9. Classical is a big proportion of my listening; a lot of recordings are mixed in a way that could never sound truly convincing, like you were at the performance. For example the balance between the orchestra and soloist is often nothing like you would hear in the concert hall, even in the good seats. The BBC live broadcasts tend to be more natural sounding in this respect than most commercial recordings. There is also ambient information about the room / hall it was recorded in, which is obviously very different to the acoustics of my living room. Stereo has it's limits - multichannel and binaural are more immersive. So, I just don't trouble myself trying to recreate the actual gig, I just enjoy the "window" onto the performance that the recording gives.
  10. Many times. Given that CD players essentially blameless in terms of the limits of human hearing I just can't see how one CD player can convey emotion in a performance better than another. I really don't think that makes me less of a music lover, it just makes me skeptical about the values ascribed to certain bits of equipment. Speakers, perhaps yes but not CD players.
  11. Presto have at least 35 different recordings of Shostakovitch's 8th Symphony, I gave up counting after that. I'm sure I would recognise great differences in the emotion conveyed by each. I've never thought of any one CD player being more "emotionally expressive" than another.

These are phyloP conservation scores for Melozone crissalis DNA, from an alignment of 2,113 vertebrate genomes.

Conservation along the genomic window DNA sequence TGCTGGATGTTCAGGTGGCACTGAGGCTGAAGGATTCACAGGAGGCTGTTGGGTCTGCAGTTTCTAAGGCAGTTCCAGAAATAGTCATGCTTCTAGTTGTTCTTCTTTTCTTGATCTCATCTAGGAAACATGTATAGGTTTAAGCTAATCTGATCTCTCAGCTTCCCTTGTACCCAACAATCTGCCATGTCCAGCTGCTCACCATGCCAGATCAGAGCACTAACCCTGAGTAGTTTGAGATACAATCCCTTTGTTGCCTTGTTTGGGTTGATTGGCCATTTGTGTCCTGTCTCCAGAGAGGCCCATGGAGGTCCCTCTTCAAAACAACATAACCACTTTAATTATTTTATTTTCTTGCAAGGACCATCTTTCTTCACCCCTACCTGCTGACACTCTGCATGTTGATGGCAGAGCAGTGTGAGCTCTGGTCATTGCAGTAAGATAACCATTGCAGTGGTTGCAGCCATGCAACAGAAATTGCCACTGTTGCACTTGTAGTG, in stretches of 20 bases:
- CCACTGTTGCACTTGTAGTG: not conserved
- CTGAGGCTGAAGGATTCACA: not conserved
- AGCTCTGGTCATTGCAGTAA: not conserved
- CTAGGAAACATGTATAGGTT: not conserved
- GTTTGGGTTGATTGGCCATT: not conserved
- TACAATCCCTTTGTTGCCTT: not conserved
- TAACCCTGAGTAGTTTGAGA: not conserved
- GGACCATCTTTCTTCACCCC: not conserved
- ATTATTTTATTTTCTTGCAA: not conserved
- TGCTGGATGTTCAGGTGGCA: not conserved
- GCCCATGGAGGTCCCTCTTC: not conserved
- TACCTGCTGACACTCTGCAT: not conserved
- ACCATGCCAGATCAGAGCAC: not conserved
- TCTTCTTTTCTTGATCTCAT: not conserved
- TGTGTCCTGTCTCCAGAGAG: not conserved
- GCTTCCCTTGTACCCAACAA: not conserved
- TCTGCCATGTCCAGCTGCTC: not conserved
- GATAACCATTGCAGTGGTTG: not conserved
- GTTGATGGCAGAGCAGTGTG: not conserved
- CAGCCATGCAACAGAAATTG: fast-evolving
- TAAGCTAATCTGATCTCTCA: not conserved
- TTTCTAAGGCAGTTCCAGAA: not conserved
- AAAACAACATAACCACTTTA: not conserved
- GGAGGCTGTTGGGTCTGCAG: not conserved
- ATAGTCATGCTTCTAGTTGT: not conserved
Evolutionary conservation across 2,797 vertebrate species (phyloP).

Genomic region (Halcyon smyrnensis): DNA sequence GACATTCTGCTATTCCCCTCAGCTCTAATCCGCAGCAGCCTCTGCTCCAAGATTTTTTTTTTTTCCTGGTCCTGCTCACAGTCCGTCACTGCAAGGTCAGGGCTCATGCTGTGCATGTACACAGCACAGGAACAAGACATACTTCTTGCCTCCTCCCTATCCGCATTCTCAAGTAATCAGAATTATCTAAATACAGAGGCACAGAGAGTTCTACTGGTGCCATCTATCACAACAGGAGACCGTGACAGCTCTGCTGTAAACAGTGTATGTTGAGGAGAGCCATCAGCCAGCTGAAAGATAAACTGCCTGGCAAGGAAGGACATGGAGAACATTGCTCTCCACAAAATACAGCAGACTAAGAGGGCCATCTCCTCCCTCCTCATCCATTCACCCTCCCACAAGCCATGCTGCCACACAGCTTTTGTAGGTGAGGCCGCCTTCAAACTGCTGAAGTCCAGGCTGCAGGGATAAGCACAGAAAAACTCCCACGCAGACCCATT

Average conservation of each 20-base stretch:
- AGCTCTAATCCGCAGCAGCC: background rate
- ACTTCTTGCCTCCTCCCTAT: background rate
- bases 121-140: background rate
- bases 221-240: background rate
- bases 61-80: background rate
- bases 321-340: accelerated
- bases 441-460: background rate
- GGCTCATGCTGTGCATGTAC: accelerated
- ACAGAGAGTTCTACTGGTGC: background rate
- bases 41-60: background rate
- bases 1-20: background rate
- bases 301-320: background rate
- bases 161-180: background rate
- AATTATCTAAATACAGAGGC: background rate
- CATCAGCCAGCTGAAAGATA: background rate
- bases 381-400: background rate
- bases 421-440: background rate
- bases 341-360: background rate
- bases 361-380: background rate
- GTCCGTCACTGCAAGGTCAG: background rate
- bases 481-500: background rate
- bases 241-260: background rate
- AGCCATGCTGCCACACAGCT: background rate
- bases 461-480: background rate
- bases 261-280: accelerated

12. I think the reason that blind testing is mentioned frequently on this site, particularly in threads where some of the more extraordinary claims are made is exactly for the reason you mention here; that unsighted, the “night and day” differences once eulogised over all of a sudden become difficult to discern -a source of stress even. I certainly would not buy anything unsighted, not least because my subjective appreciation of the aesthetics of something that will sit in my home for years to come is a major part of the purchasing decision.
  13. Toole’s book is well worth reading by anybody with an interest in sound reproduction and requires no prior knowledge of electrical or acoustic theory. As per the subtitle, it is very much about psychoacoustics and is written in a way that makes the content accessible to the interested lay person.
  14. Yes it does, section 3.3, entitled "Stress and Strain" addresses the twin criticisms of unsighted testing: 1. Extraordinary stress is placed on the listener - removing the visual stimuli actually makes the task in hand, grading the sound quality of the speakers, simpler. "After a brief introductory period, they [the listers] simply settle into the task". 2. Sound samples being too short: "... there is no time limit - switch at will, and take as long as needed". The musical excerpts are short, but repeated in nicely segued loops to allow for detailed examination. Stressful?" How stressful is it to sit in a room and listen to three or four speakers behind a screen and grade each? It's the speakers that are being tested... Posted with apologies for taking the thread even further OT.